Few people from the Norwegian Viking age fascinate us as much as Tore Hund, the mighty chieftain of Bjarkøy and the slayer of the patron saint of Norway, King Olav Haraldson. His home island of Bjarkøy is steeped in history and invites visitors to take a leisurely stroll.
When I was 10, my grandfather gave me “Heimskringla” – the saga of the Norwegian kings written by the Icelandic Snorri Sturluson. The message was clear – know your history, boy. No story could capture the imagination of a 10-year-old boy like the conflict between Tore Hund and King Olav. I disembarked from the catamaran on Bjarkøy with a sense of reverence and anticipation, where Bjørn Johannessen, the leader of the local history club, was waiting to take me on a tour focused on Tore Hund.
We saw the Viking age Rolls Royce garage
We didn’t have to walk far up the hill from the quay before we arrived at the boathouse. The fresh snow made the grass stick up, and we could feel the elevation of the uneven ground. These are the remains of Tore Hund’s ship boathouse. Iron rods were placed along the walls, allowing us to see the outline of the boathouse, and therefore the ship. The Gokstad ship, the largest preserved Viking ship, was rowed by 32 men and is 23 meters long. The ship at Bjarkøy may have been up to 30 meters long and was rowed by 40 men. It must haven been an impressive and intimidating sight.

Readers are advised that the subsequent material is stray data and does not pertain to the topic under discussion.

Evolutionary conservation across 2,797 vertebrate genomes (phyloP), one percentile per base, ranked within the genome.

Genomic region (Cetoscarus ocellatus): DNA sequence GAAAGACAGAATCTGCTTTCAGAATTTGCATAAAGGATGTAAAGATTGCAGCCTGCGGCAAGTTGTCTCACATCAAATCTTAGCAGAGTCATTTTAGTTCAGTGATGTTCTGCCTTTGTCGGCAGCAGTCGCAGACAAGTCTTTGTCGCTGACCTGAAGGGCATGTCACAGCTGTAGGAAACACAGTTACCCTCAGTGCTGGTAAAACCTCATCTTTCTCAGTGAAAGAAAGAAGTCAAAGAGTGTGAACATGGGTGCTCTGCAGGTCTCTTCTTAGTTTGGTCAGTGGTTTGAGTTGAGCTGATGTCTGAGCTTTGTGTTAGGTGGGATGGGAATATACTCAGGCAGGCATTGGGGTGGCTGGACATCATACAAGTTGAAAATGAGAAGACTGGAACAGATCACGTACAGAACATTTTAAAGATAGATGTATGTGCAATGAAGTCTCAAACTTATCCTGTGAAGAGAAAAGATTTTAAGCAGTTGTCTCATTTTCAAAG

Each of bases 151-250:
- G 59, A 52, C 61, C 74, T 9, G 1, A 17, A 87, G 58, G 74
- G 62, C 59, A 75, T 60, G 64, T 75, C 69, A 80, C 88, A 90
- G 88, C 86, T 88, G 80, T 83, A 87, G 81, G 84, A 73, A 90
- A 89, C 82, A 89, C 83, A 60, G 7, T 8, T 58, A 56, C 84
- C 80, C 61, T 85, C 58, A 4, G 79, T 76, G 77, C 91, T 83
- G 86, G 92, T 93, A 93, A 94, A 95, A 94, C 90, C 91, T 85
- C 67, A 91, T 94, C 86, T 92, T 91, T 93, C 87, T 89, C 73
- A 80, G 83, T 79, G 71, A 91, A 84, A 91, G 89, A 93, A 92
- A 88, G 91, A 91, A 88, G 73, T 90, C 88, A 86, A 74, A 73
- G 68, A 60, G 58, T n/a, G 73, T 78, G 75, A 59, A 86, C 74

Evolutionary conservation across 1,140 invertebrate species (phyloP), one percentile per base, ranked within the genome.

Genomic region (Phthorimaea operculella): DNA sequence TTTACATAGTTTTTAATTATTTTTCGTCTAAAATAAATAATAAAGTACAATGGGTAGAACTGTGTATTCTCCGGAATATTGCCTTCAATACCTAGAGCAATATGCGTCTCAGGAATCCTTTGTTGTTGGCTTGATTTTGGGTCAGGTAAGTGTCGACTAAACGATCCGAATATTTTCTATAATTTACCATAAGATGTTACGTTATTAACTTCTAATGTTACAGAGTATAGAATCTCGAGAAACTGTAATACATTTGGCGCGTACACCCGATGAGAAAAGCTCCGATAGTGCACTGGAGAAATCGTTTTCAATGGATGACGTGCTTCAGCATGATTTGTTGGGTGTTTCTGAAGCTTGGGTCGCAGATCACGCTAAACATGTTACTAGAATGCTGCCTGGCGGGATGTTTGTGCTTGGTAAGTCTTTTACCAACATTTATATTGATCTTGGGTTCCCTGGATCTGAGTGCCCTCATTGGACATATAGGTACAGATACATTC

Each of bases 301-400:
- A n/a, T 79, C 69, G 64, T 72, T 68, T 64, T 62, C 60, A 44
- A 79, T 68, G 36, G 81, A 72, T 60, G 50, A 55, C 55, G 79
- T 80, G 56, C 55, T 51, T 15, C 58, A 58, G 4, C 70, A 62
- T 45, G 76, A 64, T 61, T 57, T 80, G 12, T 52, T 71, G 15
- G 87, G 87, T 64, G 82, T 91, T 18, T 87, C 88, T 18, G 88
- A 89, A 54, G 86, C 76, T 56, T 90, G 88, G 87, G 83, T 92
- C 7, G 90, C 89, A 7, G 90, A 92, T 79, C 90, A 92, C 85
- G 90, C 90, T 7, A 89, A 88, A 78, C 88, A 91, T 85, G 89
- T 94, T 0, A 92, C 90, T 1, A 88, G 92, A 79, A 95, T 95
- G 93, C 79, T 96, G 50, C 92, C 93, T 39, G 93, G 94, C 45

Was it really Tore Hund’s ship?
Although we cannot prove beyond any doubt that Tore Hund stored his ship in this giant boathouse, a ship this size would have belonged to the mightiest clan in the area, the Bjarkøyætta (Bjarkøy Clan). Additionally, we know that big ships were built in Northern Norway, such as the Ormen (The Snake), a giant ship seized from the chieftain Rauðr inn rammi near Bodø. A boat sewn together with leather strips from the Viking era in Øksnes, Vesterålen Islands, points to a combination of Sami and Norwegian boat building techniques. Personally, I have no doubt that this is Tore Hund’s boathouse.
The landscape is reminiscent of the Viking age
We gazed up the hill from the boathouse to see a row of houses perched above the fields. Some of them were modern, while others were old and beautiful, creating a picturesque view. In the Viking Age, there were likely fewer but larger houses in this area, with space for livestock at one end and people at the other. It is easy to imagine that Tore Hund’s farm was located directly above the boathouse, overlooking the bay, but there are no visible traces of this. Below the ship, there is a row of red-painted boathouses, some old, some new. Due to the natural elevation of the land in Scandinavia, these boathouses are a fair bit lower than Tore Hund’s boathouse.